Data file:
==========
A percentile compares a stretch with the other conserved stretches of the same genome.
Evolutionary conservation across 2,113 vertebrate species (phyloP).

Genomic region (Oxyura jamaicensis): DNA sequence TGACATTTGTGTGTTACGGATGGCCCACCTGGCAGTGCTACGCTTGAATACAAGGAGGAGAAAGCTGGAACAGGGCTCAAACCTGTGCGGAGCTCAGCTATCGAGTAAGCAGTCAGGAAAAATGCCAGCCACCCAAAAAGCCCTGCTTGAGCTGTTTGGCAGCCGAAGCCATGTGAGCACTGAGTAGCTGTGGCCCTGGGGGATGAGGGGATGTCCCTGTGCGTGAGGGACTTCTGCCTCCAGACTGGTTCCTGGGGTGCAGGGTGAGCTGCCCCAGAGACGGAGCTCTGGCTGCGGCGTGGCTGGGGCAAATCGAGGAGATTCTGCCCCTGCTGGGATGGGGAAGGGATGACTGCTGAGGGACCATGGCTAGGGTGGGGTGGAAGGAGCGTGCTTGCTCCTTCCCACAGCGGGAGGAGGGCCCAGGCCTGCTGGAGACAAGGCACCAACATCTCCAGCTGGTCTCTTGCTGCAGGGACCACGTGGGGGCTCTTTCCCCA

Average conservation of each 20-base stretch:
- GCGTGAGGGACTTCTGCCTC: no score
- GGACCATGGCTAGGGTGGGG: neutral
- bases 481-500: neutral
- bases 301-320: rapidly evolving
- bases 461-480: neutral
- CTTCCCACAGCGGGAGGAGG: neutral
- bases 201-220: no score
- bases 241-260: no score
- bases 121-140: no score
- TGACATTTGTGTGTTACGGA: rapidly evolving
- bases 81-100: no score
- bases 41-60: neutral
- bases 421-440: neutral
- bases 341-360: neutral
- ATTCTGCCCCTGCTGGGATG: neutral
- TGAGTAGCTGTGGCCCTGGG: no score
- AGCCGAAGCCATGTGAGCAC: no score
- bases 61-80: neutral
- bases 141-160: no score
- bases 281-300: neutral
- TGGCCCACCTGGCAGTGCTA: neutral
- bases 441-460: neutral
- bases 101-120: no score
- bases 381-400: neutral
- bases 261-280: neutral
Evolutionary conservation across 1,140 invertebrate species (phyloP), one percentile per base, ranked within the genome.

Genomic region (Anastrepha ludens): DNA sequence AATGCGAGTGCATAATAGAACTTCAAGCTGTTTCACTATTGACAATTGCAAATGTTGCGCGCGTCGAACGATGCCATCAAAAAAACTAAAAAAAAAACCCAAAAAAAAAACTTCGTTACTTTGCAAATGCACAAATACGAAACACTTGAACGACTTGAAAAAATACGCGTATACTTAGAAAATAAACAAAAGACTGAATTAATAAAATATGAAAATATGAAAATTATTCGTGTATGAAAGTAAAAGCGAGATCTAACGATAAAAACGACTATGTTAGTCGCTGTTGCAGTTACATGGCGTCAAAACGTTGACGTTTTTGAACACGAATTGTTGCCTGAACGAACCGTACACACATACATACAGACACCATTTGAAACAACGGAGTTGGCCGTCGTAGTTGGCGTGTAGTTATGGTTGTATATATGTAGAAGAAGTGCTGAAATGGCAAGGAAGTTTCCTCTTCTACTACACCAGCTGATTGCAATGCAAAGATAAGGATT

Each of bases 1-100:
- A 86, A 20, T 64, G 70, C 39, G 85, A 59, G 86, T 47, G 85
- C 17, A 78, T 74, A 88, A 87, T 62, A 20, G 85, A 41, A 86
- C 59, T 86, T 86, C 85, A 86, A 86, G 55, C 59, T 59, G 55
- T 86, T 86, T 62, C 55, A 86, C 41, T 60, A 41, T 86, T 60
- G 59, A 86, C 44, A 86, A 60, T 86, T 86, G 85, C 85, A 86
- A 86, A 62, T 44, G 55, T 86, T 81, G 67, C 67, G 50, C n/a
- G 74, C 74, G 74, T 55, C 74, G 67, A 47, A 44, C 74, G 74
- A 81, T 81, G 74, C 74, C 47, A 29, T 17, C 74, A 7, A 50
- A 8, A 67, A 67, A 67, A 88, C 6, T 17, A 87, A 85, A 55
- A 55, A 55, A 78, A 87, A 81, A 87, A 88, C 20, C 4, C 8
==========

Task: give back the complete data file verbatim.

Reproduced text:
A percentile compares a stretch with the other conserved stretches of the same genome.
Evolutionary conservation across 2,113 vertebrate species (phyloP).

Genomic region (Oxyura jamaicensis): DNA sequence TGACATTTGTGTGTTACGGATGGCCCACCTGGCAGTGCTACGCTTGAATACAAGGAGGAGAAAGCTGGAACAGGGCTCAAACCTGTGCGGAGCTCAGCTATCGAGTAAGCAGTCAGGAAAAATGCCAGCCACCCAAAAAGCCCTGCTTGAGCTGTTTGGCAGCCGAAGCCATGTGAGCACTGAGTAGCTGTGGCCCTGGGGGATGAGGGGATGTCCCTGTGCGTGAGGGACTTCTGCCTCCAGACTGGTTCCTGGGGTGCAGGGTGAGCTGCCCCAGAGACGGAGCTCTGGCTGCGGCGTGGCTGGGGCAAATCGAGGAGATTCTGCCCCTGCTGGGATGGGGAAGGGATGACTGCTGAGGGACCATGGCTAGGGTGGGGTGGAAGGAGCGTGCTTGCTCCTTCCCACAGCGGGAGGAGGGCCCAGGCCTGCTGGAGACAAGGCACCAACATCTCCAGCTGGTCTCTTGCTGCAGGGACCACGTGGGGGCTCTTTCCCCA

Average conservation of each 20-base stretch:
- GCGTGAGGGACTTCTGCCTC: no score
- GGACCATGGCTAGGGTGGGG: neutral
- bases 481-500: neutral
- bases 301-320: rapidly evolving
- bases 461-480: neutral
- CTTCCCACAGCGGGAGGAGG: neutral
- bases 201-220: no score
- bases 241-260: no score
- bases 121-140: no score
- TGACATTTGTGTGTTACGGA: rapidly evolving
- bases 81-100: no score
- bases 41-60: neutral
- bases 421-440: neutral
- bases 341-360: neutral
- ATTCTGCCCCTGCTGGGATG: neutral
- TGAGTAGCTGTGGCCCTGGG: no score
- AGCCGAAGCCATGTGAGCAC: no score
- bases 61-80: neutral
- bases 141-160: no score
- bases 281-300: neutral
- TGGCCCACCTGGCAGTGCTA: neutral
- bases 441-460: neutral
- bases 101-120: no score
- bases 381-400: neutral
- bases 261-280: neutral
Evolutionary conservation across 1,140 invertebrate species (phyloP), one percentile per base, ranked within the genome.

Genomic region (Anastrepha ludens): DNA sequence AATGCGAGTGCATAATAGAACTTCAAGCTGTTTCACTATTGACAATTGCAAATGTTGCGCGCGTCGAACGATGCCATCAAAAAAACTAAAAAAAAAACCCAAAAAAAAAACTTCGTTACTTTGCAAATGCACAAATACGAAACACTTGAACGACTTGAAAAAATACGCGTATACTTAGAAAATAAACAAAAGACTGAATTAATAAAATATGAAAATATGAAAATTATTCGTGTATGAAAGTAAAAGCGAGATCTAACGATAAAAACGACTATGTTAGTCGCTGTTGCAGTTACATGGCGTCAAAACGTTGACGTTTTTGAACACGAATTGTTGCCTGAACGAACCGTACACACATACATACAGACACCATTTGAAACAACGGAGTTGGCCGTCGTAGTTGGCGTGTAGTTATGGTTGTATATATGTAGAAGAAGTGCTGAAATGGCAAGGAAGTTTCCTCTTCTACTACACCAGCTGATTGCAATGCAAAGATAAGGATT

Each of bases 1-100:
- A 86, A 20, T 64, G 70, C 39, G 85, A 59, G 86, T 47, G 85
- C 17, A 78, T 74, A 88, A 87, T 62, A 20, G 85, A 41, A 86
- C 59, T 86, T 86, C 85, A 86, A 86, G 55, C 59, T 59, G 55
- T 86, T 86, T 62, C 55, A 86, C 41, T 60, A 41, T 86, T 60
- G 59, A 86, C 44, A 86, A 60, T 86, T 86, G 85, C 85, A 86
- A 86, A 62, T 44, G 55, T 86, T 81, G 67, C 67, G 50, C n/a
- G 74, C 74, G 74, T 55, C 74, G 67, A 47, A 44, C 74, G 74
- A 81, T 81, G 74, C 74, C 47, A 29, T 17, C 74, A 7, A 50
- A 8, A 67, A 67, A 67, A 88, C 6, T 17, A 87, A 85, A 55
- A 55, A 55, A 78, A 87, A 81, A 87, A 88, C 20, C 4, C 8